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Spring Rolls with Oven-Baked Sriracha Tofu

Spring Rolls with Oven-Baked Sriracha Tofu

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There is an elegance to these Spring Rolls with Oven-Baked Sriracha Tofu. Alive with mint, Thai basil and a spicy kick from the Sriracha tofu, these spring rolls are a sure-to-please healthy meal prep item or elevated salad-style appetizer for guests.

Sliced in half Spring Rolls With Oven-Baked Sriracha Tofu plated with Sister's Pantry Spicy Gluten-Free Peanut Sauce
Sliced in half Spring Rolls With Oven-Baked Sriracha Tofu plated with Sister’s Pantry Spicy Gluten-Free Peanut Sauce

Sometimes these are called salad rolls or summer rolls. Spring is here, so today they are spring rolls.

Freshly rolled Spring Rolls With Oven-Baked Sriracha Tofu
Freshly rolled Spring Rolls

Ingredient Notes

Tofu

My last post, Sriracha Oven-Baked Tofu, gives these yummy spring rolls that little bit of extra. Extra flavor, texture, and protein. This tofu is easy to make, yet hard not to devour right off the baking sheet.

When making 12 spring rolls, I usually make the tofu the day before, set aside 24 pieces to cool and place in the fridge. Then we eat the rest off of the baking sheet or place on top of a salad. This way you don’t have to wait for the tofu to cool to roll up your spring rolls.

If you don’t make the tofu ahead, that’s fine too. Make the tofu and wash and prep everything else while they are baking and cooling.

Use Mint Sparingly

Once while making spring rolls, I had a lot of remaining mint leaves when I got down to the last few rolls. Without giving it much thought, I boosted the mint in the last few rolls. They were Listerine-Fresh Minty. I love mint, so it actually surprised me that I could use too much – live and learn.

I recommend placing 4 – 5 mint leaves in a row so that the minty goodness is evenly distributed.

Thai Basil

If you have an Asian grocery store nearby, I recommend getting some Thai basil. Sometimes I find it at other grocers too, but it is surprisingly cheap for a big ol’ bunch at Asian grocery stores.

If you cannot get your mitts on some Thai Basil, then whatever you have for basil will still be wonderful in these spring rolls.

Make it your own

You should put whatever you want in your spring rolls. Don’t like cilantro? Leave it out. Crazy about avocados? Roll it in.

Cameron at thatvegannephew.com has a spring roll post that includes lightly pickled cucumbers! I am very excited to try it.

Mandolin & A Cut Glove

To slice the red pepper, I used a Mandolin while wearing a cut-resistant glove. Please keep in mind that the cut-resistant glove makes it more difficult to cut yourself, but not impossible. This chain-mail glove makes it closer to impossible to cut yourself. If you have one of these nifty Mandolin gadgets, please be very careful.

I recommend using pre-shredded carrots from the produce section of your grocery store. Otherwise, you can also use a Mandolin to thinly slice the carrots, or you can grate the carrots with a grater.

I like this Mandolin because it stands up on its own and it is stable. I haven’t used any of the fancy changeable blades it came with and I’ve never used the blades that twist up out of the base because I’m a little scared of them. Having a healthy fear of the Mandolin is good. I’ve worked in a lot of restaurants – I’ve seen and heard too many things.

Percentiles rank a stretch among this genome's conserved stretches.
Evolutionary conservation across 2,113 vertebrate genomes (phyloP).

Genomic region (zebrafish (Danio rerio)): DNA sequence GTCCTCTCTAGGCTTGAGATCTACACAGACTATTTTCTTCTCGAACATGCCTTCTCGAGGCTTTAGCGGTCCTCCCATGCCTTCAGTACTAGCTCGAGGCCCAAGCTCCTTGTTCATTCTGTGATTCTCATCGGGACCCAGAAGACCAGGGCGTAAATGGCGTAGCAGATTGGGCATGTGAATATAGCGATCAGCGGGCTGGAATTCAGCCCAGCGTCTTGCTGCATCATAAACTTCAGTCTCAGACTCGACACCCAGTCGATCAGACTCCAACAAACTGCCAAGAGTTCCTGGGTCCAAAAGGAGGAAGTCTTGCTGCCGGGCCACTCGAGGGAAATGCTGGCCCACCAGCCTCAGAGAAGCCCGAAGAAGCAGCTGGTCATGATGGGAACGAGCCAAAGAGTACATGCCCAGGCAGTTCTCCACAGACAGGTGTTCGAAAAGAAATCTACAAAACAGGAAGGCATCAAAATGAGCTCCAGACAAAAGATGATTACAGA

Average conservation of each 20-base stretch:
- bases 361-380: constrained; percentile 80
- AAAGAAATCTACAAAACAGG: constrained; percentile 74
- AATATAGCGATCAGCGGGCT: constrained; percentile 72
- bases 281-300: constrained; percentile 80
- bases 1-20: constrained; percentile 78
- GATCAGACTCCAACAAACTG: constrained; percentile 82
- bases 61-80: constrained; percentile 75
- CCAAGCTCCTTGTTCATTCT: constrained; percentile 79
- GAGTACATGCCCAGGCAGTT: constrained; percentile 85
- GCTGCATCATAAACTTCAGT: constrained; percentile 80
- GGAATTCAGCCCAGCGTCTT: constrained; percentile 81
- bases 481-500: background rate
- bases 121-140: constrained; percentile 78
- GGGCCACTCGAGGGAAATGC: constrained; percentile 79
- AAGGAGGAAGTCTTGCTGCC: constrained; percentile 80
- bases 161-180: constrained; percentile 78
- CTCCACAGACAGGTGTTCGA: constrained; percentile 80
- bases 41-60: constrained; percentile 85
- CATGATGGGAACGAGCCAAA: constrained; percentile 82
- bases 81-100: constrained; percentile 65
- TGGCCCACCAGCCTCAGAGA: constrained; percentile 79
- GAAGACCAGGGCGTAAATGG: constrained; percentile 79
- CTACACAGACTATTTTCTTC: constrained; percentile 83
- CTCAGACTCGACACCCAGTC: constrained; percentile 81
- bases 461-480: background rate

Sauce It Up

I recommend either buying or making a peanut sauce to dip these spring rolls in.

Sister’s Pantry Spicy Gluten-Free Peanut Sauce my favorite store-bought peanut sauce – it’s everything. I get it from Whole Foods.

Also, I recommend Hoisin sauce and a few drops Sriracha as a nice dipping sauce. Most Hoisin sauces are vegan. Some are labeled vegetarian, as in suitable for a Buddhist vegetarian because they do not contain garlic or onions. Thanks, google. I agree it’s confusing.

Working With Rice Paper

You can find white and brown rice papers in Asian grocery stores and often times at your local grocery stores.

Learning how to work with rice paper has been an ongoing journey for me. This technique, of using 2 pieces of rice paper per roll, comes from the vegan culinary classes I took.

Mistakes I’ve made when working with rice paper:

  • Using very hot water
  • Only using one rice paper per roll
  • Letting the rice paper get too soggy
  • Trying to work too quickly
  • Not rolling the rolls tightly enough

Warm water is fine, no need to change it out as it cools

You only need warm water from the tap in a casserole dish. The water cools closer to room temp when I roll my spring rolls and I do not change it out for warmer water.

Using two pieces of rice paper is genius for a plethora of reasons

If your rice paper is cracked, you can use it by overlapping the cracked part onto the other piece of rice paper. Also, you won’t have to worry about tiny holes in your rice paper. This was an issue for me when I was a one-sheet roller.

Venn Diagram overlap of the rice paper

10 seconds if the water is warm, up to 20 seconds if it’s closer to room temp.

The paper may not seem flexible enough, but it is. Trust the process. Working with rice paper tends to be the most frustrating when the paper gets soggy and stick to itself and turns to fragile, unyielding mush. In cooking class, the people who seemed to have the most trouble were the ones working with over-soaked rice paper. I was one of those people; learn from my mistake.

Work at a comfortable pace

Surprisingly, time is not really of the essence when working with rice paper. My rolls used to be pretty sloppy because I tried to work too quickly. Take your time arranging and rolling your spring rolls. Enjoy the process.

Some of the rice paper gets tucked in for tight rolls

My rolls are not perfect. Over time I have learned that tight rolls make for both a better presentation and a better experience when eating the roll. Also, if you have rolled them tightly, you can cut them in half at an angle to show the vibrant filling without worrying that the filling will fall out.

Don’t be afraid to tuck in and roll using both hands. Since you are pulling the paper up over the filling, prior to rolling, you are rolling from a halfway point. See the photos and instructions below.

Let’s make Spring Rolls With Oven-Baked Sriracha Tofu

Set up your spring rolling table.

Ready to roll